Energy Department releases analysis on Alaska LNG project’s climate impact

An almost year-long review has determined that the proposed Alaska LNG project wouldn’t raise global greenhouse gas emissions more than if it were not built — since Asian users would simply get their gas from other suppliers.

The U.S. Department of Energy in June 2021 ordered a supplemental environmental impact statement to review the full life cycle of greenhouse gas emissions from production on the North Slope to consumption by end-users for the proposed export of liquefied natural gas from Alaska.

The department issued its draft supplemental EIS on June 24.

Of the 416-page report — which is out for public comment through Aug. 15 — 10 pages are devoted to the potential life cycle greenhouse gas emissions from the project, including upstream development and gas production, transportation to destination markets, and final end-use, referred to as “combustion.”

Although the Federal Energy Regulatory Commission issued a 3,800-page final EIS in 2020 — for use by all federal agencies involved in permitting the development — the Department of Energy last year determined “it was appropriate to further evaluate the environmental impacts” of exporting natural gas, particularly the full life cycle of the gas.

A footnote to the 2021 order for the supplemental EIS said the life cycle analysis “is a method of accounting for cradle-to-grave” greenhouse gas emissions.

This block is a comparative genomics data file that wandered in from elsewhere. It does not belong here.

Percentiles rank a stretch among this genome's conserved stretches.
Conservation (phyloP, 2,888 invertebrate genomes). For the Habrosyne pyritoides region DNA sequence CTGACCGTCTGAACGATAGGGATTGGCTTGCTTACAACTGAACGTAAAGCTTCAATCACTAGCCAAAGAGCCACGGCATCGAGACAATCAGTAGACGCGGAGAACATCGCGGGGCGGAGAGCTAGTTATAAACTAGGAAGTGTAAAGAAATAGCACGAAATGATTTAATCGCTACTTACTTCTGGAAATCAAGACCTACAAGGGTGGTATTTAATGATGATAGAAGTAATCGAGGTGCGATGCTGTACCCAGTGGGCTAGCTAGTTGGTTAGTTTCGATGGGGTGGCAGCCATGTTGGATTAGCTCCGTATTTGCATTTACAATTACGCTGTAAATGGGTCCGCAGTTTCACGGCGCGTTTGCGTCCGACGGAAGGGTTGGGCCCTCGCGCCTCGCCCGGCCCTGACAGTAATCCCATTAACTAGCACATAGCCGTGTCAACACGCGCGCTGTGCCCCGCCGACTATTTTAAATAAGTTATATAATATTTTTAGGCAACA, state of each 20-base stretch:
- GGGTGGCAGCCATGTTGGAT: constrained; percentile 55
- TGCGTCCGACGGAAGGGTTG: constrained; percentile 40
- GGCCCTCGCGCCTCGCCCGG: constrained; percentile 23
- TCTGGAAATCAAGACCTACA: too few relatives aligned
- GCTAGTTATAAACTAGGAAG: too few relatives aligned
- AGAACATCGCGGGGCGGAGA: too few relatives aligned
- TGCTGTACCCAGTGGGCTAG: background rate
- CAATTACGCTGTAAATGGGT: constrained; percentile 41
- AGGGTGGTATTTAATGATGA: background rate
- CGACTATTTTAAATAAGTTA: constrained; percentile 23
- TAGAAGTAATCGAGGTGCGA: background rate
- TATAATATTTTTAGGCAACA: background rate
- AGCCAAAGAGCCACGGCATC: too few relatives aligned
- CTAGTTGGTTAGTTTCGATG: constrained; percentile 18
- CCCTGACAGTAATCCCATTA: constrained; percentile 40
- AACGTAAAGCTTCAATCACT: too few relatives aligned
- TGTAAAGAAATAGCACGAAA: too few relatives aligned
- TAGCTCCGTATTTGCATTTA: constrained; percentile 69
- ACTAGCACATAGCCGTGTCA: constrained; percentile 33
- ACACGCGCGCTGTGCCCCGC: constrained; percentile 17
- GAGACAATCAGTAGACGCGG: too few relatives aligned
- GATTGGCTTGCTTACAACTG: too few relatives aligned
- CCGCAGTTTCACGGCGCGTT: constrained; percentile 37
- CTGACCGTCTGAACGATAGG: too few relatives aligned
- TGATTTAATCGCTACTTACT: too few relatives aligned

The Energy Department draft report noted that while the FERC-led EIS determined that overall impacts to GHGs and climate change from construction and operation of the proposed project would be “minor to moderate,” the 2020 EIS “did not consider the life cycle global warming potential of delivering LNG to destination countries or the cumulative emission profiles for the entire timespan of the proposed project.”

FERC governs construction and operation of pipelines, LNG plants and other facilities, while the Department of Energy regulates exports of U.S. natural gas — by pipeline and as LNG — to determine if the exports are in the public interest. Both FERC and the Department of Energy have expanded their consideration of greenhouse gas emissions under the Biden administration.

The proposed Alaska LNG project, last estimated in June 2020 at almost $39 billion, would move North Slope gas through an 800-mile, 42-inch-diameter pipeline to a liquefaction and export terminal in Nikiski, on the eastern shore of Cook Inlet.

The project is planned for almost 20 million metric tons per year of LNG, equal to about 5% of global demand projected for this year by BloombergNEF, an energy research business.

In its modeling comparison, the Energy Department’s draft supplemental EIS determined that life cycle greenhouse gas emissions from an export terminal on the U.S. Gulf Coast would be slightly higher than for LNG from Alaska, “based on several factors, including increased shipping distance.”

The department modeled emissions from the Alaska project versus LNG produced and supplied from the Lower 48, “since energy demand from foreign markets would remain and would need to be fulfilled from an alternate source.”